With a jeweler's screwdriver, I unscrewed the back panel of the machine, laid it out on the side of the table, and stripped away the pieces and parts until the machine was splayed out and exposed, a bristling undersea creature gone furry with lint and grime. I picked out each tuft of lint with a dental pick, brushed away the grit with a fine paintbrush, and vacuumed out everything that didn't belong there.

The mint green plastic knobs were barely green, just caked with forty years accumulation of oils from David's hands and cigarette smoke, and I dipped an old toothbrush into the sake cup of alcohol, lightly brushed the knobs, and scrubbed it all away, until everything was the mint green it was meant to be. Some things are meant to have a crust, to have a dark, rich patina, but a Hermes is the clockwork of the gods, meant to be attended to and venerated, and I removed and polished each piece I could, finally taking out the broad roller of the platen and scrubbing it in the sink with alcohol, then soap, then rubber rejuvenator solution until it was clean, free of correction fluid and residue from the ribbon.

In the other room, I heard my computer going "woo…woo…woo," which it does to alert me that someone's trying to get my attention in one of the internet chat clients I keep running during the day to maintain the illusion that I'm not on my own. I took a break and typed "howdy."

latinoluxe: hey stud! long time no see!

(me): how's it going?

latinoluxe: couldn't be better, guy. in fact, i'm off today…

(me): that's nice, they been workin' you to death, still?

latinoluxe: LOL, yeah, but i saw you were online and was thinking…

(me): hmmm. what were you thinking?

latinoluxe: you want me to drive up there for a nooner?

I had to laugh out loud, sitting there with my fingertips stained black from all the grease and grime I'd been carefully scrubbing out of the Hermes and realizing that I was going to say "no."

(me): sorry, man, can't today, am working on something

latinoluxe: :(

(me): yeah, I know, but I'm cleaning a typewriter and I really can't stop while it's all taken apart, or I won't remember how to put it back together

latinoluxe: >:( you're turning me down to clean a typewriter???

(me): it's a Hermes!

latinoluxe: jesus, Jay, it's been forever since you and me played

(me): yeah I know, I'm sorry, I'm just kind of in a weird frame of mind lately

latinoluxe: there's a surprise ;) don't let me down again, stud, okay?

I excused myself from the chat and sat down at the card table again, carefully taking apart the little mechanism that regulates the carriage return advance. I scrubbed it clean with my toothbrush soaked in alcohol, sopped up all the liquid with a piece of old t-shirt cloth, and drizzled a few droplets of PTFE/silicone/teflon lubricant over the piece, leaving it to drain on a folded newspaper. Sitting there, it looked almost like one of the bones in the human ear canal, so elegant and simple it could have evolved, rather than been engineered.

I went through the machine, piece by piece, cleaning and oiling and laying out all the parts in rows on the table, went as far as I planned to go, then leaned back in my chair, took a deep breath, and went to the kitchen for a glass of water.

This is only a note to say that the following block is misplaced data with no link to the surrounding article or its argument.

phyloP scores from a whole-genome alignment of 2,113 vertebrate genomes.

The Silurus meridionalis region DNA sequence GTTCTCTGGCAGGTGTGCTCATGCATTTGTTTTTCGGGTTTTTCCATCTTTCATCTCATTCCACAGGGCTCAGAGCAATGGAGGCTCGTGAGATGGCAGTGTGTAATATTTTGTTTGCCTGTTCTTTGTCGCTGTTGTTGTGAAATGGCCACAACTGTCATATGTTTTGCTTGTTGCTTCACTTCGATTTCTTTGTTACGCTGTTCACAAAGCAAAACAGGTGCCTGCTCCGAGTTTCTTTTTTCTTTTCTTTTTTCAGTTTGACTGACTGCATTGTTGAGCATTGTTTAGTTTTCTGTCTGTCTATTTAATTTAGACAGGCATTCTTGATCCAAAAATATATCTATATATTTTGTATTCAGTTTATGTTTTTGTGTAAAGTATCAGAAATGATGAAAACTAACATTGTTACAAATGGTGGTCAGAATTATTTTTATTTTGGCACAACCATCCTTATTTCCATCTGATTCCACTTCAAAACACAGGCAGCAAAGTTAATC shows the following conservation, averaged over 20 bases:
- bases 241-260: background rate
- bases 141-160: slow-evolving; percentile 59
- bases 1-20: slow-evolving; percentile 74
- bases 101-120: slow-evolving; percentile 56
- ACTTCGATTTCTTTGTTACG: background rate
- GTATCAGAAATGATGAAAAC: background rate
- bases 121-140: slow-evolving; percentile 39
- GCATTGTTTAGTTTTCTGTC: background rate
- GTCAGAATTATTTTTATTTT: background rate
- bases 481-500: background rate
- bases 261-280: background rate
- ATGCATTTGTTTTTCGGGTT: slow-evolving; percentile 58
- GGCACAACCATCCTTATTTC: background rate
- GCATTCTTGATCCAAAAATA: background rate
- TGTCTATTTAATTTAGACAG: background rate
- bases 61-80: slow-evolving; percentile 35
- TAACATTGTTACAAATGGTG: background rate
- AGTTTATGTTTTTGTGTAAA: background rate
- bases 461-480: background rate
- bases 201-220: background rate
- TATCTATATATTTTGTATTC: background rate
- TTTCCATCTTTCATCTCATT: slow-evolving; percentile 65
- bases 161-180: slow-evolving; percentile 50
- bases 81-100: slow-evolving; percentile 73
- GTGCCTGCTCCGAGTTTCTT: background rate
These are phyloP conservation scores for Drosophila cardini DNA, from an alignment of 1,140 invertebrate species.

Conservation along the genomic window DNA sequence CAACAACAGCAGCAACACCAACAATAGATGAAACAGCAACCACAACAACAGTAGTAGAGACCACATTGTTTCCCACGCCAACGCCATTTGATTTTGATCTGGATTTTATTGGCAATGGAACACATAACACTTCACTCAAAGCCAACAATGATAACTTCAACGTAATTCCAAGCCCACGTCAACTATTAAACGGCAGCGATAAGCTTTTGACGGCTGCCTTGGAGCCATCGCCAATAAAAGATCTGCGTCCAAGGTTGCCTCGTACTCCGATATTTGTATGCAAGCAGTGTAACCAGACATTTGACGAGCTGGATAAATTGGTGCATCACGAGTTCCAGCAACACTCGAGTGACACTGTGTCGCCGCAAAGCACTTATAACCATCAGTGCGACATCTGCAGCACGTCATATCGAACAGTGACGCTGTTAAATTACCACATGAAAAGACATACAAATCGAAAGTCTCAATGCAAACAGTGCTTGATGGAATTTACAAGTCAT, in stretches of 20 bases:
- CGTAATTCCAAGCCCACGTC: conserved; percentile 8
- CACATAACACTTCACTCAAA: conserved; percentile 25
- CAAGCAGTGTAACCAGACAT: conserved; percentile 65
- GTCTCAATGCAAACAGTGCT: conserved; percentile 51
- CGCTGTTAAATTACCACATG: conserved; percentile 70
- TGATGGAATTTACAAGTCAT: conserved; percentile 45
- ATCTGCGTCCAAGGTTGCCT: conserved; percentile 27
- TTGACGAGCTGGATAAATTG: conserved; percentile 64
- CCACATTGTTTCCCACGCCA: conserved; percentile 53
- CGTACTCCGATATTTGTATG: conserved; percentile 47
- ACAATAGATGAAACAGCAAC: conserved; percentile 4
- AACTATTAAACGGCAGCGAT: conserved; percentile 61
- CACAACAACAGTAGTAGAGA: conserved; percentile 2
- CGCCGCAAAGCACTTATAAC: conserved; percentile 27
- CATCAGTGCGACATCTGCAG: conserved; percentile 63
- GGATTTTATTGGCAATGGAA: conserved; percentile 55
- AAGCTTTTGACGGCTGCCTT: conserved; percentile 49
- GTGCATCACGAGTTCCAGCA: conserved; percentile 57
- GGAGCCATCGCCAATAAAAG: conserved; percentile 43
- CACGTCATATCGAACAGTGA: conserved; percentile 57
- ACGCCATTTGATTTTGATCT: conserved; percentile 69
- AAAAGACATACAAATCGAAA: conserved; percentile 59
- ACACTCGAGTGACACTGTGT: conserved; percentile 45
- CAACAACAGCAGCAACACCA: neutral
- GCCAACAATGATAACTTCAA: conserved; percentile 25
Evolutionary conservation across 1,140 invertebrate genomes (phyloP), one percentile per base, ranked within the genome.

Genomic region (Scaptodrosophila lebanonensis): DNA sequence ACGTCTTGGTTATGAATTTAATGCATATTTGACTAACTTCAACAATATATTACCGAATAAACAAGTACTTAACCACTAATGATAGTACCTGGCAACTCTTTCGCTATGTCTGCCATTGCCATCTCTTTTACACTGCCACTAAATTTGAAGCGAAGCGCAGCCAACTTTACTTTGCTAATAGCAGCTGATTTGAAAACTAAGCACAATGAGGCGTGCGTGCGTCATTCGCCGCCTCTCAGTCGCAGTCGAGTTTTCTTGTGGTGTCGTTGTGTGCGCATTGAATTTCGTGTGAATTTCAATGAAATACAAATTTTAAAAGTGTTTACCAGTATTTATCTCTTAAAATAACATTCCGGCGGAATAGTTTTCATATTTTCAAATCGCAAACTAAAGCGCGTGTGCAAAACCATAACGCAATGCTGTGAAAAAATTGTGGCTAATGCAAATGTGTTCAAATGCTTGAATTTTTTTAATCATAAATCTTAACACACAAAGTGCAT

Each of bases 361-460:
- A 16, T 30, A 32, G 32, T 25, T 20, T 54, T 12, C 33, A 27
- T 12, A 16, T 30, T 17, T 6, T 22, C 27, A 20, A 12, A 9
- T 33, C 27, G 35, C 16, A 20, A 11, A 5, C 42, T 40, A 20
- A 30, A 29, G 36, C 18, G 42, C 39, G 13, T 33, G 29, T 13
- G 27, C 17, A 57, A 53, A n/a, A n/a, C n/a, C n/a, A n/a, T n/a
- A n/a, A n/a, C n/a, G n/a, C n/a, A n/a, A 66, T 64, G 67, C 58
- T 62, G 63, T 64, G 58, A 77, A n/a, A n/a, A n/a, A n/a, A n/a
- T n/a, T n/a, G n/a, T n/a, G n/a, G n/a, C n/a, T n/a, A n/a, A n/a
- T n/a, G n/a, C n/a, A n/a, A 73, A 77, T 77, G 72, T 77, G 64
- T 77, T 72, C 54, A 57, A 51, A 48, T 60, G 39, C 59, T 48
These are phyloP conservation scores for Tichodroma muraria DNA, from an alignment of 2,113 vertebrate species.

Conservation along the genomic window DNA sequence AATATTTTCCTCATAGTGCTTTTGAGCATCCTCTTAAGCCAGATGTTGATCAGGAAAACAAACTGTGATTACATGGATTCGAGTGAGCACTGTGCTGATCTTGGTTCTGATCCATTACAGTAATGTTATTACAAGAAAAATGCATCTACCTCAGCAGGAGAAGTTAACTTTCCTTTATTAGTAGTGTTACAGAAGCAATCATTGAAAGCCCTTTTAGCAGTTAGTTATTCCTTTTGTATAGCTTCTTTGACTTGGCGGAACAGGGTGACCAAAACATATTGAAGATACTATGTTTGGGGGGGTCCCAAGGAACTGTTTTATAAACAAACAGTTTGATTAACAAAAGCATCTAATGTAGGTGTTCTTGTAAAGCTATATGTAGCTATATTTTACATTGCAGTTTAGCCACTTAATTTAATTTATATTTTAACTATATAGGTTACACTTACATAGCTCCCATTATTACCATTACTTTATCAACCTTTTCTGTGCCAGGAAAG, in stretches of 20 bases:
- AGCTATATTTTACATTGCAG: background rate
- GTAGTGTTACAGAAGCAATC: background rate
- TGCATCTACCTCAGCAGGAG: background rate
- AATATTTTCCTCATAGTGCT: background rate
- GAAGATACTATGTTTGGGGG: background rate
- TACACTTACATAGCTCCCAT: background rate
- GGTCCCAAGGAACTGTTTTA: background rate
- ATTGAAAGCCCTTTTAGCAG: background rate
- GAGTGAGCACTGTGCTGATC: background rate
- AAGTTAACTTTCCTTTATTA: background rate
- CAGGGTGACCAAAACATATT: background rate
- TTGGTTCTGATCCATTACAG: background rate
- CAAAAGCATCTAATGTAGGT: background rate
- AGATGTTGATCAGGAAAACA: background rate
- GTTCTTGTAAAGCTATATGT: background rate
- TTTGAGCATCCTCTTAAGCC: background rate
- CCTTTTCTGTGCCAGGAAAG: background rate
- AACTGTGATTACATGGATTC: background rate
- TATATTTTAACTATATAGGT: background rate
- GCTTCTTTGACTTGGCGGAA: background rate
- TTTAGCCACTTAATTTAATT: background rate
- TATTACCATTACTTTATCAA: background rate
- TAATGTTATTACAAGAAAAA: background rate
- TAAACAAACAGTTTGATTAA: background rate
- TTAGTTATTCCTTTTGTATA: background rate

I just turned down an easy quickie with a 25 year-old latino wonderboy to clean a fucking typewriter.

I am such an idiot.

It struck me as I stood there, drinking my glass of water in front of the sink. Given a choice between forty-five minutes of relative abandon with a handsome young man whose backside would have made Michelangelo throw down his chisels in despair and a couple hours of scrubbing mint green plastic, gently-curved aluminum cowlings, greasy springs and connecting rods, and little bits of chrome, I chose the Hermes.

So much for meeting the cultural expectations of sexual irresponsibility and general shiftlessness of the creative minority. I sat back down, assembled the whole thing into a typewriter again, gently bending and tweaking and adjusting every piece until the machine worked nearly as well as it would have on its first day in the world, back in 1962. I rolled in two sheets of fresh typewriter bond, thought briefly of latinoluxe's nearly perfect posterior, and started to type.

The action was magical, so smooth and precise and quick that I didn't feel like I'd missed a thing, not a thing.


The last time I saw my great Aunt Ann was on the day of my grandmother's funeral. I'd missed seeing her at the reception, but as I was pulling out of my parking spot, she came by, smiling, looking small and frail, and I rolled down my window.

"That's some car, Joe," she said, smiling at my Citroën.

"Yeah, it's from France," I said.

"Being a Citroën, it would be, wouldn't it?" she said with a smile, and I beamed back, impressed by her worldliness. Feeling a little spark of mischievousness, I hit the height control lever with my foot and the car sank to the ground. My brother, Will, scowled at me as I hit the lever again and raised the car back up to its normal height, but Ann laughed, a warm, friendly laugh in spite of the kind of day it was, and for a moment, I just felt better somehow, as if maybe everyone wonderful in the world wasn't already gone.

"I'm still waiting on that book," she said, and we talked a little longer before Will and I drove off.

"Nice lowrider show," Will said, smirking at my crass display as we headed back to Scaggsville. "You should try to jump a schoolbus or two at the next funeral."

Yeah, I know. Idiot.